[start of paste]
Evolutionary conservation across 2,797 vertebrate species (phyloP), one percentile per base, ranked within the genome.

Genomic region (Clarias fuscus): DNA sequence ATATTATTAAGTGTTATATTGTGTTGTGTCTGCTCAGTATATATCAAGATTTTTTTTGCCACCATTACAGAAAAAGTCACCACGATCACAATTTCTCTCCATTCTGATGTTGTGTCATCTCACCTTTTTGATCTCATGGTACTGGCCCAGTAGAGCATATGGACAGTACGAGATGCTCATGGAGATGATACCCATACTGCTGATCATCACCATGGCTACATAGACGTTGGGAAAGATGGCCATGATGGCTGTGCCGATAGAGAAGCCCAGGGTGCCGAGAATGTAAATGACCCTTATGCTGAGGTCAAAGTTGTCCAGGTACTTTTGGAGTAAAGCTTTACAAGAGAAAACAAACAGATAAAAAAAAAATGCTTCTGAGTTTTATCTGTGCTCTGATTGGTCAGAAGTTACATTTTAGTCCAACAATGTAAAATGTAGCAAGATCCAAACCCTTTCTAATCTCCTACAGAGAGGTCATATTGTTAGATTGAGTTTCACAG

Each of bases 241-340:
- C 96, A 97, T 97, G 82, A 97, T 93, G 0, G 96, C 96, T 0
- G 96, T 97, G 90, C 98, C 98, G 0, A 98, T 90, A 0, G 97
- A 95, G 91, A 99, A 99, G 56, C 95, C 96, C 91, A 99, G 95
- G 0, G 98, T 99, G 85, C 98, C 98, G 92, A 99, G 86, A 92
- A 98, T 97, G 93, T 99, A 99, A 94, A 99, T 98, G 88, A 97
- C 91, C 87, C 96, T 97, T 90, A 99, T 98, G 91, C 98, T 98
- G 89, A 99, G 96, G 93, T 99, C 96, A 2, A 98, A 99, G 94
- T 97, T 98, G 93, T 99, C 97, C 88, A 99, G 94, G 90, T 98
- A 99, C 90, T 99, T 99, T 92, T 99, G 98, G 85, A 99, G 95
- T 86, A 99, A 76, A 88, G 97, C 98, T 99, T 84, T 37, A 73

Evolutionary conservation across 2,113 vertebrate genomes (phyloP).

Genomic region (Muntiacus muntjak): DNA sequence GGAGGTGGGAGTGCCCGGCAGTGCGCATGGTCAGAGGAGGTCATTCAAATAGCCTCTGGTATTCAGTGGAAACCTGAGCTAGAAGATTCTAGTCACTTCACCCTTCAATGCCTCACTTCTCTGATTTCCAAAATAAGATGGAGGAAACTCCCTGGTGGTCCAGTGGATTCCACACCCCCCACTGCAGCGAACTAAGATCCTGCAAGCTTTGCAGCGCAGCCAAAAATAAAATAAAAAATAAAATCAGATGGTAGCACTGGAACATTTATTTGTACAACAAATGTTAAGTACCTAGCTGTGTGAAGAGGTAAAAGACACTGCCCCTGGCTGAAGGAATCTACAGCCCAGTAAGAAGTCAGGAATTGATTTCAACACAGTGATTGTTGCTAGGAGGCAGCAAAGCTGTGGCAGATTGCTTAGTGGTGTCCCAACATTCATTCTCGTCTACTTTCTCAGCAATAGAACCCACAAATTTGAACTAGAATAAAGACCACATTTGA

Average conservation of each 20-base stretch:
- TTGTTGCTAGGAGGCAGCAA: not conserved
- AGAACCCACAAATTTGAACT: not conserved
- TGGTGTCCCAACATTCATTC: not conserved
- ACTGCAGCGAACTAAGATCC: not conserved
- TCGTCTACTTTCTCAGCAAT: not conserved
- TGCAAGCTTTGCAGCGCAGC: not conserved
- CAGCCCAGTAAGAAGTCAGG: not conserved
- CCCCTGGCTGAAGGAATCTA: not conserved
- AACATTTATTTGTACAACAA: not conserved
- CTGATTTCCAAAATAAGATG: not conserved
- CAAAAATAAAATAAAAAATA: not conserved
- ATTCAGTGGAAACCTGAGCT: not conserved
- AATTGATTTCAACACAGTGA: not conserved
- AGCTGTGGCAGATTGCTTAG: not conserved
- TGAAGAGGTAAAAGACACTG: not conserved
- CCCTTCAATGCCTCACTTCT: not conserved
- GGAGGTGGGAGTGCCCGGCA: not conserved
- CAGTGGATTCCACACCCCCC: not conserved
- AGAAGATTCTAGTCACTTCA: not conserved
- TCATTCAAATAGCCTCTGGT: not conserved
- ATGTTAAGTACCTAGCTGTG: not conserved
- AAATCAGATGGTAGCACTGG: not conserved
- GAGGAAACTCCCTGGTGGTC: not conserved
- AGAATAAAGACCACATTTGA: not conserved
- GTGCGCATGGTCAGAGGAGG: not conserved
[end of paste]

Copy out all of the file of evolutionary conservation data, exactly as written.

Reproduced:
Evolutionary conservation across 2,797 vertebrate species (phyloP), one percentile per base, ranked within the genome.

Genomic region (Clarias fuscus): DNA sequence ATATTATTAAGTGTTATATTGTGTTGTGTCTGCTCAGTATATATCAAGATTTTTTTTGCCACCATTACAGAAAAAGTCACCACGATCACAATTTCTCTCCATTCTGATGTTGTGTCATCTCACCTTTTTGATCTCATGGTACTGGCCCAGTAGAGCATATGGACAGTACGAGATGCTCATGGAGATGATACCCATACTGCTGATCATCACCATGGCTACATAGACGTTGGGAAAGATGGCCATGATGGCTGTGCCGATAGAGAAGCCCAGGGTGCCGAGAATGTAAATGACCCTTATGCTGAGGTCAAAGTTGTCCAGGTACTTTTGGAGTAAAGCTTTACAAGAGAAAACAAACAGATAAAAAAAAAATGCTTCTGAGTTTTATCTGTGCTCTGATTGGTCAGAAGTTACATTTTAGTCCAACAATGTAAAATGTAGCAAGATCCAAACCCTTTCTAATCTCCTACAGAGAGGTCATATTGTTAGATTGAGTTTCACAG

Each of bases 241-340:
- C 96, A 97, T 97, G 82, A 97, T 93, G 0, G 96, C 96, T 0
- G 96, T 97, G 90, C 98, C 98, G 0, A 98, T 90, A 0, G 97
- A 95, G 91, A 99, A 99, G 56, C 95, C 96, C 91, A 99, G 95
- G 0, G 98, T 99, G 85, C 98, C 98, G 92, A 99, G 86, A 92
- A 98, T 97, G 93, T 99, A 99, A 94, A 99, T 98, G 88, A 97
- C 91, C 87, C 96, T 97, T 90, A 99, T 98, G 91, C 98, T 98
- G 89, A 99, G 96, G 93, T 99, C 96, A 2, A 98, A 99, G 94
- T 97, T 98, G 93, T 99, C 97, C 88, A 99, G 94, G 90, T 98
- A 99, C 90, T 99, T 99, T 92, T 99, G 98, G 85, A 99, G 95
- T 86, A 99, A 76, A 88, G 97, C 98, T 99, T 84, T 37, A 73

Evolutionary conservation across 2,113 vertebrate genomes (phyloP).

Genomic region (Muntiacus muntjak): DNA sequence GGAGGTGGGAGTGCCCGGCAGTGCGCATGGTCAGAGGAGGTCATTCAAATAGCCTCTGGTATTCAGTGGAAACCTGAGCTAGAAGATTCTAGTCACTTCACCCTTCAATGCCTCACTTCTCTGATTTCCAAAATAAGATGGAGGAAACTCCCTGGTGGTCCAGTGGATTCCACACCCCCCACTGCAGCGAACTAAGATCCTGCAAGCTTTGCAGCGCAGCCAAAAATAAAATAAAAAATAAAATCAGATGGTAGCACTGGAACATTTATTTGTACAACAAATGTTAAGTACCTAGCTGTGTGAAGAGGTAAAAGACACTGCCCCTGGCTGAAGGAATCTACAGCCCAGTAAGAAGTCAGGAATTGATTTCAACACAGTGATTGTTGCTAGGAGGCAGCAAAGCTGTGGCAGATTGCTTAGTGGTGTCCCAACATTCATTCTCGTCTACTTTCTCAGCAATAGAACCCACAAATTTGAACTAGAATAAAGACCACATTTGA

Average conservation of each 20-base stretch:
- TTGTTGCTAGGAGGCAGCAA: not conserved
- AGAACCCACAAATTTGAACT: not conserved
- TGGTGTCCCAACATTCATTC: not conserved
- ACTGCAGCGAACTAAGATCC: not conserved
- TCGTCTACTTTCTCAGCAAT: not conserved
- TGCAAGCTTTGCAGCGCAGC: not conserved
- CAGCCCAGTAAGAAGTCAGG: not conserved
- CCCCTGGCTGAAGGAATCTA: not conserved
- AACATTTATTTGTACAACAA: not conserved
- CTGATTTCCAAAATAAGATG: not conserved
- CAAAAATAAAATAAAAAATA: not conserved
- ATTCAGTGGAAACCTGAGCT: not conserved
- AATTGATTTCAACACAGTGA: not conserved
- AGCTGTGGCAGATTGCTTAG: not conserved
- TGAAGAGGTAAAAGACACTG: not conserved
- CCCTTCAATGCCTCACTTCT: not conserved
- GGAGGTGGGAGTGCCCGGCA: not conserved
- CAGTGGATTCCACACCCCCC: not conserved
- AGAAGATTCTAGTCACTTCA: not conserved
- TCATTCAAATAGCCTCTGGT: not conserved
- ATGTTAAGTACCTAGCTGTG: not conserved
- AAATCAGATGGTAGCACTGG: not conserved
- GAGGAAACTCCCTGGTGGTC: not conserved
- AGAATAAAGACCACATTTGA: not conserved
- GTGCGCATGGTCAGAGGAGG: not conserved